Let freedom ring from the curvaceous slopes of California!
But not only that; let freedom ring from Stone Mountain of Georgia!
Let freedom ring from Lookout Mountain of Tennessee!
Let freedom ring from every hill and molehill of Mississippi. From every mountainside, let freedom ring.
And when this happens, when we allow freedom to ring, when we let it ring from every village and every hamlet, from every state and every city, we will be able to speed up that day when all of God’s children, black men and white men, Jews and Gentiles, Protestants and Catholics, will be able to join hands and sing in the words of the old Negro spiritual, “Free at last! free at last! thank God Almighty, we are free at last!”
King’s message makes me wonder what MLK would think about of “His Dream” today? In the United States we have come so far as to be able to elect a President of color not once, but twice. We have had individuals of color in all three branches of government, as high ranking US generals, in the media and every position in the free market system. However, we still have racism in this country and even worse we have race baiting and those that would claim they care about the plight of the discriminated by making false claims of racism and playing the race card at every opportunity.
Think back to MLK Jr’s enlightening words, “I have a dream that my four little children will one day live in a nation where they will not be judged by the color of their skin but by the content of their character.” The color of one’s skin. Would it matter to MLK the color of one’s skin who was president when blacks had a 14% unemployment rate, nearly twice the rate of white men and women. Would MLK Jr. have cared the color of one’s skin of a president when black teens had a shocking 39.4% unemployment? Would MLK care of the color of ones skin of the leader of the US if Black millennials, those aged 18-29, fare better, but still face an 18.5% unemployment rate? I would dare say that the answer is no.
I would like to think that Martin Luther King Jr., had he been alive today, would speak out against any leader, including President Barack Hussein Obama, for his irresponsible and pathetic approach to help the black community unchain themselves from the bondage of slavery of dependence from the federal government, entitlement programs and the Nanny state. I would like to believe that King would have spoke out against the record millions that have been forced onto food stamps.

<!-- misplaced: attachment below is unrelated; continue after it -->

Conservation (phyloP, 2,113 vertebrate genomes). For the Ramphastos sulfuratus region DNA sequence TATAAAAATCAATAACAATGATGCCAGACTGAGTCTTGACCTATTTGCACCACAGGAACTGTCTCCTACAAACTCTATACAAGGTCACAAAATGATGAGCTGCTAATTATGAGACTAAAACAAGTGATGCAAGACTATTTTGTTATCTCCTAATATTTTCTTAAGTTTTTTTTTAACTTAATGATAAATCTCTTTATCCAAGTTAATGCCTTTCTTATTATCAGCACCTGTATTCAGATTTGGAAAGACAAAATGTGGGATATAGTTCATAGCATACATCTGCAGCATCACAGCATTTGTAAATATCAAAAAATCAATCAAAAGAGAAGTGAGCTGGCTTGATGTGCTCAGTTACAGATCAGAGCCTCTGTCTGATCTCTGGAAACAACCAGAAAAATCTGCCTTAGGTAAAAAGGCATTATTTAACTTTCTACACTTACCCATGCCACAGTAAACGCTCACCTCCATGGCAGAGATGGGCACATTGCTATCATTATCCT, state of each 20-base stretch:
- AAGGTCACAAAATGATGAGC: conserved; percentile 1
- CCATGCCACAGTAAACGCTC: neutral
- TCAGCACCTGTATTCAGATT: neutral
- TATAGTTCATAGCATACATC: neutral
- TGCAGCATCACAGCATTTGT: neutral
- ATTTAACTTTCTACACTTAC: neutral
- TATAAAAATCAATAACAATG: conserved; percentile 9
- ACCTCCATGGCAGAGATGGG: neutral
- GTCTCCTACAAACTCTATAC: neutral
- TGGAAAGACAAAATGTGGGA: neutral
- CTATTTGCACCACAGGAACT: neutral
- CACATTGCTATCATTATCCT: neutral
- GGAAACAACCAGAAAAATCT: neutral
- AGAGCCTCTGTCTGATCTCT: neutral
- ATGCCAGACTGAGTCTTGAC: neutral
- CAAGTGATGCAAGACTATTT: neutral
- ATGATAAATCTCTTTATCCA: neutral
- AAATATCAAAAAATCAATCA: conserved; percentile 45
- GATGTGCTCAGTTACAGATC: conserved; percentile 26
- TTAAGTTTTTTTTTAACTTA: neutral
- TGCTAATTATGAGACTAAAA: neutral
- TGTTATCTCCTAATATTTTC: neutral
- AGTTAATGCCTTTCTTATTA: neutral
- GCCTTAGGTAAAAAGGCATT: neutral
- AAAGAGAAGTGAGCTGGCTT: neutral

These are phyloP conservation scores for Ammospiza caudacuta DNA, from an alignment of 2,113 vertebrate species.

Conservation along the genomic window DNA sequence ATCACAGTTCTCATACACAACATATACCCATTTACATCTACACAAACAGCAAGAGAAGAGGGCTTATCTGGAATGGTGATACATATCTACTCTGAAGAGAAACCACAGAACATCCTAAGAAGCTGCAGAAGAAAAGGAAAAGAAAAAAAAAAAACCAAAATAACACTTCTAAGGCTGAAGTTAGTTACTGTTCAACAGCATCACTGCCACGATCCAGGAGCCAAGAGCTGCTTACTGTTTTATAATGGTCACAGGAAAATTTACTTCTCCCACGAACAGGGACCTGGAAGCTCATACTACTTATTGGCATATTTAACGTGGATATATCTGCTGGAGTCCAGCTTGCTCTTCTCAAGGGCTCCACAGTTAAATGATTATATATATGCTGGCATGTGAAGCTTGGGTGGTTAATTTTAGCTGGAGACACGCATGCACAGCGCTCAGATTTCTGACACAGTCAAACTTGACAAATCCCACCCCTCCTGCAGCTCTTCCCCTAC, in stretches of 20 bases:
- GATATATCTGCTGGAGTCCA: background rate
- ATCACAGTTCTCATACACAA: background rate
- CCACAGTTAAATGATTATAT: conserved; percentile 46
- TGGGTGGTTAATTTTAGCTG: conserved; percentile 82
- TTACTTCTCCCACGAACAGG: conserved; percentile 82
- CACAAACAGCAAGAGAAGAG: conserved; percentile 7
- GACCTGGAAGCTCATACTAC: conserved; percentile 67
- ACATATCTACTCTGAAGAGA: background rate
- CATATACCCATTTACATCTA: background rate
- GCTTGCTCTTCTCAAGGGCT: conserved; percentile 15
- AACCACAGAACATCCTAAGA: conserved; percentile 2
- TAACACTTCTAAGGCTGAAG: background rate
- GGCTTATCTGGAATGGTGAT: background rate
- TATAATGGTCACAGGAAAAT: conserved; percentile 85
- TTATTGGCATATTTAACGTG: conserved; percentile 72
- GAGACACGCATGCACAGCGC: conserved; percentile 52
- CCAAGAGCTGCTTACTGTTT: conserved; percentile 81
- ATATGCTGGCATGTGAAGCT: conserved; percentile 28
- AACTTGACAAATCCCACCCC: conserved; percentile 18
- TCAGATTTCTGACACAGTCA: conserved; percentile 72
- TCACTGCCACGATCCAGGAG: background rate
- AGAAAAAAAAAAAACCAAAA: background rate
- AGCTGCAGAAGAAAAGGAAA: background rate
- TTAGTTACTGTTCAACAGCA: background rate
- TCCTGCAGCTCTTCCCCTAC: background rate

To be free at last, free at last means to not be dependent on one party or the federal government. I have to believe that was part of Marin Luther King Jr’s dream as well. All Americans of all colors should reflect on that today.
Posted January 21, 2013 by Scared Monkeys
Barack Obama, Martin Luther King Jr. Day, Race Card, Racism, Slavery, You Tube - VIDEO | 2 comments
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January 21, 2013
Today we remember and celebrate the birthday of Dr Martin Luther King Jr. This is a man whose legacy had a profound impact on me, as my elementary school, Our Lady of Lourdes, was located next to his childhood home and across the street from Ebenezer Baptist Church. Let us never forget that Dr. King believed in the triumph of character over color and he certainly would be appalled at the careless use of race as a political tool. Here was a man, an American, who truly made a difference for the next generation.
Great Man for the times—many accomplishments for the Civil Rights Movement.
He had flaws like we all do, but loved this Man.
RIP Dr. King